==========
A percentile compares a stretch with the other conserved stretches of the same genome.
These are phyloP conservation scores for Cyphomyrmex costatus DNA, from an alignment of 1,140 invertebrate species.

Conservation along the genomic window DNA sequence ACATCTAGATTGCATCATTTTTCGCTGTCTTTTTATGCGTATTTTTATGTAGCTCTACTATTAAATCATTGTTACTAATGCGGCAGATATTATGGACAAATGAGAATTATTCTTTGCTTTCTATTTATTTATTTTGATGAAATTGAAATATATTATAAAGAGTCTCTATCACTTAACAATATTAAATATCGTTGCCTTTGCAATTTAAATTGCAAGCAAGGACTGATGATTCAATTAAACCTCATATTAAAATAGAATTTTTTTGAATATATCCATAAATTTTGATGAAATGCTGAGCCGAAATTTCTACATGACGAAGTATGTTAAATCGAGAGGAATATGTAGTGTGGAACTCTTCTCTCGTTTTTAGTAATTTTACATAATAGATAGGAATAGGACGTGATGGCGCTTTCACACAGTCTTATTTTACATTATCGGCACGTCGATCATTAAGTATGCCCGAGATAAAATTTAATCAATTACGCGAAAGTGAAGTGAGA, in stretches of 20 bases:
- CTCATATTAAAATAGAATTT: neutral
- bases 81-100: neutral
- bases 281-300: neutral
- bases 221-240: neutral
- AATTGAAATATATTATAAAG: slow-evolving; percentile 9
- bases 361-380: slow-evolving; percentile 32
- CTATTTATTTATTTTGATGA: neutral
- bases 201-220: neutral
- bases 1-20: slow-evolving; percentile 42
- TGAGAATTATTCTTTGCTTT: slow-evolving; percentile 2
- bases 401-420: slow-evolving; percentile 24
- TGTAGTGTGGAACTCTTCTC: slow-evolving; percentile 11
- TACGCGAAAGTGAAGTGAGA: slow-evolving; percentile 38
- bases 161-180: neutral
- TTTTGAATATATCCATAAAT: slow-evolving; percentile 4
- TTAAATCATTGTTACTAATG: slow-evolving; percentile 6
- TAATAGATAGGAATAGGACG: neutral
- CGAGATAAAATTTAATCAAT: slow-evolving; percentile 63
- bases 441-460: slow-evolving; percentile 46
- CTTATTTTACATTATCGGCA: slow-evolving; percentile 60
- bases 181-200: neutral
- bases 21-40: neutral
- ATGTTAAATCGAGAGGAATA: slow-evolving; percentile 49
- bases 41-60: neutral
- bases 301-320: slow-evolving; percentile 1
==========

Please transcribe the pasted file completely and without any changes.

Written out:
A percentile compares a stretch with the other conserved stretches of the same genome.
These are phyloP conservation scores for Cyphomyrmex costatus DNA, from an alignment of 1,140 invertebrate species.

Conservation along the genomic window DNA sequence ACATCTAGATTGCATCATTTTTCGCTGTCTTTTTATGCGTATTTTTATGTAGCTCTACTATTAAATCATTGTTACTAATGCGGCAGATATTATGGACAAATGAGAATTATTCTTTGCTTTCTATTTATTTATTTTGATGAAATTGAAATATATTATAAAGAGTCTCTATCACTTAACAATATTAAATATCGTTGCCTTTGCAATTTAAATTGCAAGCAAGGACTGATGATTCAATTAAACCTCATATTAAAATAGAATTTTTTTGAATATATCCATAAATTTTGATGAAATGCTGAGCCGAAATTTCTACATGACGAAGTATGTTAAATCGAGAGGAATATGTAGTGTGGAACTCTTCTCTCGTTTTTAGTAATTTTACATAATAGATAGGAATAGGACGTGATGGCGCTTTCACACAGTCTTATTTTACATTATCGGCACGTCGATCATTAAGTATGCCCGAGATAAAATTTAATCAATTACGCGAAAGTGAAGTGAGA, in stretches of 20 bases:
- CTCATATTAAAATAGAATTT: neutral
- bases 81-100: neutral
- bases 281-300: neutral
- bases 221-240: neutral
- AATTGAAATATATTATAAAG: slow-evolving; percentile 9
- bases 361-380: slow-evolving; percentile 32
- CTATTTATTTATTTTGATGA: neutral
- bases 201-220: neutral
- bases 1-20: slow-evolving; percentile 42
- TGAGAATTATTCTTTGCTTT: slow-evolving; percentile 2
- bases 401-420: slow-evolving; percentile 24
- TGTAGTGTGGAACTCTTCTC: slow-evolving; percentile 11
- TACGCGAAAGTGAAGTGAGA: slow-evolving; percentile 38
- bases 161-180: neutral
- TTTTGAATATATCCATAAAT: slow-evolving; percentile 4
- TTAAATCATTGTTACTAATG: slow-evolving; percentile 6
- TAATAGATAGGAATAGGACG: neutral
- CGAGATAAAATTTAATCAAT: slow-evolving; percentile 63
- bases 441-460: slow-evolving; percentile 46
- CTTATTTTACATTATCGGCA: slow-evolving; percentile 60
- bases 181-200: neutral
- bases 21-40: neutral
- ATGTTAAATCGAGAGGAATA: slow-evolving; percentile 49
- bases 41-60: neutral
- bases 301-320: slow-evolving; percentile 1